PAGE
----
David Yezzi’s wry and charming short poem “How pleasant to know Mr. Larkin” is at least the third in a growing tradition of such poems, beginning with Edward Lear’s classic “How pleasant to know Mr.Lear!”, to which T. S. Eliot slyly replied with his own “How unpleasant to meet Mr. Eliot!” I supply both earlier examples below for your edification. We begin with Mr. Yezzi’s.
How pleasant to know Mr. Larkin,
Who demanded so little of life—
Three squares and a lock-up to park in
And freedom from taking a wife.
An office with views of the college
Where students were rushing to lectures,
Field glasses to broaden his knowledge
Of birds (or so one conjectures!).
He never was much fond of travel.
He was generally set in his ways.
No evenings could made him unravel
Like dear Warlock-Williams’ soirees.
He favored an endless blue sky,
Though was always aware it would darken.
He told how we live till we die.
How pleasant to know Mr. Larkin.
How pleasant to know Mr.Lear!
Who has written such volumes of stuff!
Some think him ill-tempered and queer,
But a few think him pleasant enough.
His mind is concrete and fastidious,
His nose is remarkably big;
His visage is more or less hideous,
His beard it resembles a wig.
He has ears, and two eyes, and ten fingers,
Leastways if you reckon two thumbs;
Long ago he was one of the singers,
But now he is one of the dumbs.
He sits in a beautiful parlour,
With hundreds of books on the wall;
He drinks a great deal of Marsala,
But never gets tipsy at all.
He has many friends, lay men and clerical,
Old Foss is the name of his cat;
His body is perfectly spherical,
He weareth a runcible hat.
When he walks in waterproof white,
The children run after him so!
Calling out, “He’s gone out in his night-
Gown, that crazy old Englishman, oh!”
He weeps by the side of the ocean,
He weeps on the top of the hill;
He purchases pancakes and lotion,
And chocolate shrimps from the mill.
He reads, but he cannot speak, Spanish,
He cannot abide ginger beer:
Ere the days of his pilgrimage vanish,
How pleasant to know Mr. Lear!
from The Complete Nonsense Book, edited by Lady Strachey, 1912
How unpleasant to meet Mr. Eliot!
With his features of clerical cut.
And his brow so grim
And his mouth so prim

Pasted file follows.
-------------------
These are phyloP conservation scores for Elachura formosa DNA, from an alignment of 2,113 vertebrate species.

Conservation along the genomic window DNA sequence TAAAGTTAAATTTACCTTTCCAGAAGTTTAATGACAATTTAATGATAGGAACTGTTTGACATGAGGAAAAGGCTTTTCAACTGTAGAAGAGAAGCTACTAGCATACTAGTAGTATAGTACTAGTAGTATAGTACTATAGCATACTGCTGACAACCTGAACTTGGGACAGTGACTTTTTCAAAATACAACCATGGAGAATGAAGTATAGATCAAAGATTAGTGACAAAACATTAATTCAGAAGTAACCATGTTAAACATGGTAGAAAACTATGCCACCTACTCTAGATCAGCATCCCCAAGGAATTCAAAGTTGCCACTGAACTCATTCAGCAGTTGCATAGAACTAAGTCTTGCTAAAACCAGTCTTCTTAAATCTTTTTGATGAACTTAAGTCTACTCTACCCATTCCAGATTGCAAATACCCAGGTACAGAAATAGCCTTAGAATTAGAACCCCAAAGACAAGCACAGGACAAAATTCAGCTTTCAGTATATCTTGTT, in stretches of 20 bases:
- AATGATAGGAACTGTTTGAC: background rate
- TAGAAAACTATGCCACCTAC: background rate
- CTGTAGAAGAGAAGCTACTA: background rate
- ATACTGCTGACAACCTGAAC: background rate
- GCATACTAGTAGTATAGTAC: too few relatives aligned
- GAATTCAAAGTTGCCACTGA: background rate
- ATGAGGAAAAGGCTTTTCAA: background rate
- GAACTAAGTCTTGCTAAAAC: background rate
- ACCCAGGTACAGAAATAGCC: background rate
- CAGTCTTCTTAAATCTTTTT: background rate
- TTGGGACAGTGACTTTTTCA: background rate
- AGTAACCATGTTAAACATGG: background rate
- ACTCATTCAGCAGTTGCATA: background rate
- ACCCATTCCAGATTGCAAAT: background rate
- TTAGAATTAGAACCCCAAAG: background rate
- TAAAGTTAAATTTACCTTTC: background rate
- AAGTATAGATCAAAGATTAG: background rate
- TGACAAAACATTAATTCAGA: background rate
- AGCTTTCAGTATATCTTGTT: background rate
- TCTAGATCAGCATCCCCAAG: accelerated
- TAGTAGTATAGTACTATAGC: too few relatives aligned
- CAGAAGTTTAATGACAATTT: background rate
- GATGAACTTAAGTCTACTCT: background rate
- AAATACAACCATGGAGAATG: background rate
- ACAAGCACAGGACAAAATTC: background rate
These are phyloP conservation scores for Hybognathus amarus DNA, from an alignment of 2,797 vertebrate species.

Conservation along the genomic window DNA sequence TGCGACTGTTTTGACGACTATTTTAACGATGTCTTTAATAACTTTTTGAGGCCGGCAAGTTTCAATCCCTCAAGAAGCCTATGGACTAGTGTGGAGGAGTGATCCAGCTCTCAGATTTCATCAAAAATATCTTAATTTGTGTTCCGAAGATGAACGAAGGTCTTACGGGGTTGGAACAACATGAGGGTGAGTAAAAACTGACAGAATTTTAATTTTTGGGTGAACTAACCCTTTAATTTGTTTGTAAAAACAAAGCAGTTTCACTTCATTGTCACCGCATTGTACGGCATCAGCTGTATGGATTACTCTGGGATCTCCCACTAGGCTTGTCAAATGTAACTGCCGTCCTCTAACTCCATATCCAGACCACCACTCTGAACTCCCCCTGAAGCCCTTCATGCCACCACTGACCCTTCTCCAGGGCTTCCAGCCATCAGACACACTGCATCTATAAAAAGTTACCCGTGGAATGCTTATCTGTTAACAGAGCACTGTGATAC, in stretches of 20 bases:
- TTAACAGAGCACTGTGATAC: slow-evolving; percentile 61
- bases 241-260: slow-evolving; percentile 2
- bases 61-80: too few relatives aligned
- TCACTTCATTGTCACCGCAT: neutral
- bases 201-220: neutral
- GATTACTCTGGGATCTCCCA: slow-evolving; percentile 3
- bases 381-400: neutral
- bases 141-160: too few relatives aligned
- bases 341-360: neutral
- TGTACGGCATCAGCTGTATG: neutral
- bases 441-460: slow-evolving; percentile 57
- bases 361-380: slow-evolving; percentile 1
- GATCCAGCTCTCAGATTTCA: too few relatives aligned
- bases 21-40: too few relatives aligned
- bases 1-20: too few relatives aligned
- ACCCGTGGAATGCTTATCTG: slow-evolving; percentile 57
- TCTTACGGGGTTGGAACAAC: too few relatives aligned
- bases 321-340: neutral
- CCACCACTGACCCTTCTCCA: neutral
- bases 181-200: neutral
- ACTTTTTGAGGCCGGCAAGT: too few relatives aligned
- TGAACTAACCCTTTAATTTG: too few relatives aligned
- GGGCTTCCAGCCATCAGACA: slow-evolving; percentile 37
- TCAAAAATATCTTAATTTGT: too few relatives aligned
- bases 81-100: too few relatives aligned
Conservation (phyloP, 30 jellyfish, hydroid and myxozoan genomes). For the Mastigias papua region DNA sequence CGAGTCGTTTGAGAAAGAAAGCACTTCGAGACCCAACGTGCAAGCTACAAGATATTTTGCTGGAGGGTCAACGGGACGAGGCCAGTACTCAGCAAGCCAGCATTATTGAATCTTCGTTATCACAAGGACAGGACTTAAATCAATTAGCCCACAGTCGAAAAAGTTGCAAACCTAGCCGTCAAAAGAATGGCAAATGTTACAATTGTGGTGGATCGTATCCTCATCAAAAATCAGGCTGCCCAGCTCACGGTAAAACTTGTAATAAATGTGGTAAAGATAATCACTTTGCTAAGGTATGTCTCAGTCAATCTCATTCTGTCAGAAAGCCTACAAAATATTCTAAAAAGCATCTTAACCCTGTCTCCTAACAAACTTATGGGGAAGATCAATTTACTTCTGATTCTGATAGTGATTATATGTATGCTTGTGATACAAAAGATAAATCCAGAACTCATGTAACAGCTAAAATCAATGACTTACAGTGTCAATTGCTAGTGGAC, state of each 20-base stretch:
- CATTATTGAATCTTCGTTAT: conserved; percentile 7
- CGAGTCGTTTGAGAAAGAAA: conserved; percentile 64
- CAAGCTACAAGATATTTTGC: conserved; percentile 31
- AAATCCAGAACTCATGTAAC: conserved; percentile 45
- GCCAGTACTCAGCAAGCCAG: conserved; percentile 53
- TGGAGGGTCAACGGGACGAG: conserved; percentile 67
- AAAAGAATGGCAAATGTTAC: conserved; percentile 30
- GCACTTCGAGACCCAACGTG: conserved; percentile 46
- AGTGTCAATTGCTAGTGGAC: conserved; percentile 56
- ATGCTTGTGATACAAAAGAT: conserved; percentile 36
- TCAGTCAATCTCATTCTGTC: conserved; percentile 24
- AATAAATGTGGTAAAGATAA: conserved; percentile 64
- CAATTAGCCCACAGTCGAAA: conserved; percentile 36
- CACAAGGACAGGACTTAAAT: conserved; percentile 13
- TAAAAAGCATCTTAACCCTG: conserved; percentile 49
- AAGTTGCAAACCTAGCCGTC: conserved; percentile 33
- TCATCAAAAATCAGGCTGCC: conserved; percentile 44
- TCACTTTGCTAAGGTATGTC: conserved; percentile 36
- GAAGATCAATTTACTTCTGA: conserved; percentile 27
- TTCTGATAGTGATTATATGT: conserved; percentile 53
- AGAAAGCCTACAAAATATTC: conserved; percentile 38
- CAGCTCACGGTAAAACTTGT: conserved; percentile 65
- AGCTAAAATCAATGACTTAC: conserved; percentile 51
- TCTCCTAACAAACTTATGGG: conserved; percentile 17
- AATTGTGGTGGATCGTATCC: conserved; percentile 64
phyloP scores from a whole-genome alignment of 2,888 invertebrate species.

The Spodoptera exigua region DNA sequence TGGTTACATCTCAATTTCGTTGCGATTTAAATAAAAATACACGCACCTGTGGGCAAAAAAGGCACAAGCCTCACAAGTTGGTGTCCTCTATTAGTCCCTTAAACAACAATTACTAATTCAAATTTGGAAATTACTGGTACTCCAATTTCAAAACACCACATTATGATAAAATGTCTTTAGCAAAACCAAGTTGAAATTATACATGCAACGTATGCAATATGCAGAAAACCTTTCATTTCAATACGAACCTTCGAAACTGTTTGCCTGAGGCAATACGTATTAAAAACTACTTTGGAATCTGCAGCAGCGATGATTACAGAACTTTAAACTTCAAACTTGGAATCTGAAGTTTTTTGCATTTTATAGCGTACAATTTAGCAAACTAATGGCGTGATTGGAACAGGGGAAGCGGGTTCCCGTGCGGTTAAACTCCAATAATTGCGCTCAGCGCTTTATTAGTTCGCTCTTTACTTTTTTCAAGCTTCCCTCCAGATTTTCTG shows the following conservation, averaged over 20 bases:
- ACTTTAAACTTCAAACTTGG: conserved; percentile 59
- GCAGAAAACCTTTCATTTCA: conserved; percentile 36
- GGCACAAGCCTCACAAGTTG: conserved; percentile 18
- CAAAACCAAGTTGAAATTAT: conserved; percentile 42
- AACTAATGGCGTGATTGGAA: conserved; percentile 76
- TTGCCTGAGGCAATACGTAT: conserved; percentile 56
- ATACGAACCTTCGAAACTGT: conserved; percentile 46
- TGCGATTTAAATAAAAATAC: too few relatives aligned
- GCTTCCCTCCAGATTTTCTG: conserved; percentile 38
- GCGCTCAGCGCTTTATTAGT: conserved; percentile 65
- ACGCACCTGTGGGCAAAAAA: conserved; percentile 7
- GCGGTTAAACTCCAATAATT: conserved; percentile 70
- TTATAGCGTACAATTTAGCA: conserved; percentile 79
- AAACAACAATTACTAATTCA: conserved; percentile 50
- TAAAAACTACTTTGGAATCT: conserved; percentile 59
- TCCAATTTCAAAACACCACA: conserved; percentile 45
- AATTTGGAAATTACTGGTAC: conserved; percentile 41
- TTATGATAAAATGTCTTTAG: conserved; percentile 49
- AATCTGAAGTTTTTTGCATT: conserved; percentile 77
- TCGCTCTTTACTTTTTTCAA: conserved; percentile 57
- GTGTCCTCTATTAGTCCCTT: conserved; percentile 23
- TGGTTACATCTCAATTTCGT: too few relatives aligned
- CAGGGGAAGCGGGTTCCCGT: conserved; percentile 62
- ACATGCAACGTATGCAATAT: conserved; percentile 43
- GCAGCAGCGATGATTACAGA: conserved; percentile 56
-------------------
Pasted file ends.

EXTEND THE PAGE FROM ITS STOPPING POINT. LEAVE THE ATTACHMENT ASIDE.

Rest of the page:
And his conversation, so nicely
Restricted to What Precisely
And If and Perhaps and But . . .
How unpleasant to meet Mr. Eliot!
(Whether his mouth be open or shut.)
From Time Magazine:
Few Americans have had the dubious pleasure of meeting Thomas Stearns Eliot. To most of them, he is an expatriate, obscurely highbrow poet who wrote an unreadable poem called The Waste Land and fathered a catch-phrase about the world ending not with a bang but a whimper.
Thanks to a Broadway hit called The Cocktail Party (TIME, Jan. 30), his name at last was beginning to be more frequently encountered. Some of the higher-browed reviewers had called the play “esoteric.” But the people who crowded to see it night after night were not predominantly highbrows (there are not enough highbrows in New York to make a play a hit), and they did not, apparently, find the play esoteric—perhaps because they did not find Christianity esoteric.
Mr. Eliot himself was, as usual, far from Broadway. Last week, just returned from a holiday in South Africa, and with a slight tan covering his bookish pallor, Mr. Eliot was back in his accustomed London haunts, primly pacing his familiar round. His day began at 8 a.m. At noon, after a man-sized breakfast of tea, porridge, bacon & eggs, he set out for his place of business, the publishing firm of Faber & Faber, in Bloomsbury. He left his flat in Cheyne Walk, Chelsea (Expatriate Henry James used to live in the flat just below), wearing an impeccable dark blue suit and carrying a tightly rolled umbrella, walked one block to the No, 49 bus stop. When the bus came, he mounted to the upper deck, unfolded his London Times to the crossword puzzle, and fell to.
Before he did, he might well have shot an apprehensive glance at his fellow travelers. Not long ago, on this same bus, a large woman had sat down next to him, had peered at him, peered again, and exclaimed: “Gracious me, aren’t you Mr. T. S. Eliot?” Aghast, he had looked up, admitted his identity, and at the next stop he had fled down the narrow stairs, hurried to the nearest tube station and gone underground.
Why should anybody want to meet Mr. Eliot—even halfway? More particularly, why should Americans bother about this Missouri-born American who talks like an Englishman, has not lived in the U.S. for the past 36 years, and gave up his U.S. citizenship to become a British subject?
There are many possible answers. Perhaps the simplest answer is: Because T. S. Eliot is a civilized man. He is more; he is a commentator on his age who is considered by some more important than Gabriel Heatter or Walter Winchell—or even Walter Lippmann.
There are many different Mr. Eliots—the shy and the friendly, the sad and the serene and the Mr. Eliot who expresses complex thoughts in complex (if catchy) rhythms. There is even a human Mr. Eliot who loves Bourbon and the Bible, both of which he used to keep on his night table (in austerity England he settles for pink gin).